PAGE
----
What’s Involved In Testing Your Disaster Recovery Plan?

What’s Involved In Testing Your Disaster Recovery Plan?


The ability to quickly bounce back from a disaster – whether it’s a cyber attack, catastrophic hardware failure, or a devastating storm – is one of the highest priorities for IT departments. For that reason, disaster recovery and cyber security recovery plans are some of the most difficult, most important work an IT professional will ever do. But once the planning is complete, how does one know the plans they’ve come up with will actually hold up to the fire?

In other words, what must one do to test one’s disaster recovery capabilities?

Unfortunately, the answer to that question isn’t a simple one. Testing a disaster recovery or cyber security recovery plan is an expensive, complicated, and time-consuming process – enough that even large enterprises only tend to do a full-scale test once a year at most.

“Disaster recovery plan testing is critical to identifying changes in the environment so that the plan can be updated or modified to include any new situations and to accommodate any altered conditions,” writes Tech Target’s George Crump. “Despite the importance of DR plan testing, full-scale tests can only be done periodically, because they’re time-consuming and often expensive to conduct. In reality, partial testing is more likely with a quarterly frequency at best.”

As for smaller-scale testing, you’ve got a few options at your disposal, with varying degrees of effectiveness.

The Paper Test

The easiest and most inexpensive test to perform. This just involves everyone responsible for drafting your recovery plans reading through and annotating where they deem it necessary. This process may or may not incorporate records from recent disasters or emergencies suffered by your organization.

The Walkthrough Test

This one’s closely related to paper testing. You have a group walk through a plan, and together identify any problematic elements or changes that need to be applied. Again, this process may make use of records from prior disasters.

The Simulation

Now we’re getting a bit more complex. Basically, this is a standard emergency drill. the company goes through a simulated disaster and determines how effective everyone was at fulfilling their roles. Think of a fire drill like you had back when you were a child – it’s something like that.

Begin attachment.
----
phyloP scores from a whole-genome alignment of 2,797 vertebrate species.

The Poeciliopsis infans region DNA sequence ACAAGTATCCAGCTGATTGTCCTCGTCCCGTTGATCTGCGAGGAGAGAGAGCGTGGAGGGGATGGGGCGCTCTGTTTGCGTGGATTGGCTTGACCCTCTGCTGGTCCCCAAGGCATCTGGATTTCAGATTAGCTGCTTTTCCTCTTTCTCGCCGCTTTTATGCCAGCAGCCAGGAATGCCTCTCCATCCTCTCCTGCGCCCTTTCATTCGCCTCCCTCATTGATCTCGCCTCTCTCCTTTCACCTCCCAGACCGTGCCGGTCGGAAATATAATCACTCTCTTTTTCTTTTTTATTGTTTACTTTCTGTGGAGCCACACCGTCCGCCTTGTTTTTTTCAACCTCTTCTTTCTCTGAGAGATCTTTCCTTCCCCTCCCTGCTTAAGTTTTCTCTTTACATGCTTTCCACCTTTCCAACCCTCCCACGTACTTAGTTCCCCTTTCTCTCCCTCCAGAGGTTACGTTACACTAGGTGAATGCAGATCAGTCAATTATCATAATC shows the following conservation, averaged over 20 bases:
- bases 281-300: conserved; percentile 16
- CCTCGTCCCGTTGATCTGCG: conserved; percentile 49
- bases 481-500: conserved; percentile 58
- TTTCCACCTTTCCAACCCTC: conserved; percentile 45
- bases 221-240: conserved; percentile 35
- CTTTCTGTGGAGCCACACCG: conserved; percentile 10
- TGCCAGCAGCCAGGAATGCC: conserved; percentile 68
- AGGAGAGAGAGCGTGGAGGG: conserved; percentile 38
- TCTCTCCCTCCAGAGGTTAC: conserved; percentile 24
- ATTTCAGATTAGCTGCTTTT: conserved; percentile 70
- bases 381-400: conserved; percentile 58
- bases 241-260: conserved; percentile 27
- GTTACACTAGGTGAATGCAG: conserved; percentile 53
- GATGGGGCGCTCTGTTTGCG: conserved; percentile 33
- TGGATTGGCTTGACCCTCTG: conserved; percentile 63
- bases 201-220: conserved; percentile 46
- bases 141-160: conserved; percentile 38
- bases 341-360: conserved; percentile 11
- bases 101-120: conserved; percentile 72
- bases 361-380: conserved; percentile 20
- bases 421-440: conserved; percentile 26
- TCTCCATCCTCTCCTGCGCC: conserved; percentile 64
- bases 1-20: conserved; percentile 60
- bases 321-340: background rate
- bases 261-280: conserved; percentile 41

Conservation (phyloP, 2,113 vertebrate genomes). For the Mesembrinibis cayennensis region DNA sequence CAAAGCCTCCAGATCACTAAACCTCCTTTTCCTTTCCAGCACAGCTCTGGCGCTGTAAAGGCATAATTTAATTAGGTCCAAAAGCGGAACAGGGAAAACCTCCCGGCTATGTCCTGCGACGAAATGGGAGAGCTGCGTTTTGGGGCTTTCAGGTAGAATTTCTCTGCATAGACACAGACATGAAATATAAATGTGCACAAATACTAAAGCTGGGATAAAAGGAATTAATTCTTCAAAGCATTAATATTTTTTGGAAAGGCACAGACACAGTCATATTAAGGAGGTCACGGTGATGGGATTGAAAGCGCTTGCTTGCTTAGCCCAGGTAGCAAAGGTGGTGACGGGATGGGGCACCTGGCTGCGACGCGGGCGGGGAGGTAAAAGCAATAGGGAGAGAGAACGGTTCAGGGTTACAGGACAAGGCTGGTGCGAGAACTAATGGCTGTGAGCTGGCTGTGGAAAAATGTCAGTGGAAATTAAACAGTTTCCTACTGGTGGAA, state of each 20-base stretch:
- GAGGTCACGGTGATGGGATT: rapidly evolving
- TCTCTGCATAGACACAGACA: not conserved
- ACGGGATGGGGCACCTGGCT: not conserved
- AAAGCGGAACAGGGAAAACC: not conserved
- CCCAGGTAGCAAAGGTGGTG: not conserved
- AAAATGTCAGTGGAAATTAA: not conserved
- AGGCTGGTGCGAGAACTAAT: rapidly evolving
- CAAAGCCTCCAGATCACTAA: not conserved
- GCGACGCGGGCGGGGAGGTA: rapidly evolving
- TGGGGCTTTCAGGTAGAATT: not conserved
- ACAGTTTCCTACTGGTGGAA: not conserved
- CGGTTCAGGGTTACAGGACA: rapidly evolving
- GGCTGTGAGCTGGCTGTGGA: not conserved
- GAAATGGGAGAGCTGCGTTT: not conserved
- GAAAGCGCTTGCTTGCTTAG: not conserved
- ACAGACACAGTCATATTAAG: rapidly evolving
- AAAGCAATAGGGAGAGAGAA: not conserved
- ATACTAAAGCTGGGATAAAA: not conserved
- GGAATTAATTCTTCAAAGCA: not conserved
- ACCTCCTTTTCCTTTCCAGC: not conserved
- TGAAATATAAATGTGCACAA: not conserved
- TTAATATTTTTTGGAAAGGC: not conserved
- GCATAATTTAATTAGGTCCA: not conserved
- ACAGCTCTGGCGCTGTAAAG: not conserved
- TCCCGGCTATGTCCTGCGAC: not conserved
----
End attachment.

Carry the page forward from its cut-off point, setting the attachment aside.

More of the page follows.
The big weakness of the simulation is that it’s very difficult to simulate a ransomware infection or cyber attack without the assistance of a cyber security consulting agency. Most businesses don’t have the resources or expertise to do so. If they did, they’d likely pen-test and secure their own systems without having to bring in external help.

The Parallel Test

This is closer to a full-scale DR test, and one of the more expensive and extensive options at your disposal. With a Parallel test, your business sets up temporary recovery systems to see if they can actually support the business while primary systems are shut down. It’s sort of like a stress test for these systems.

The Cutover Test

A full-scale DR test. Primary systems are disconnected, and secondary systems are built to assume the full workload of those systems. Understandably, this is one of the costliest tests you can possibly run – but it’s also one you need to run at least infrequently.


You’ll need to perform each of these tests on a regular schedule of some kind if you want to be assured that your disaster recovery plan is sound. Without testing, you’ve no idea whether or not what you’ve proposed will hold up during an actual emergency. And you don’t want to wait for a crisis to discover something like that – trust me.

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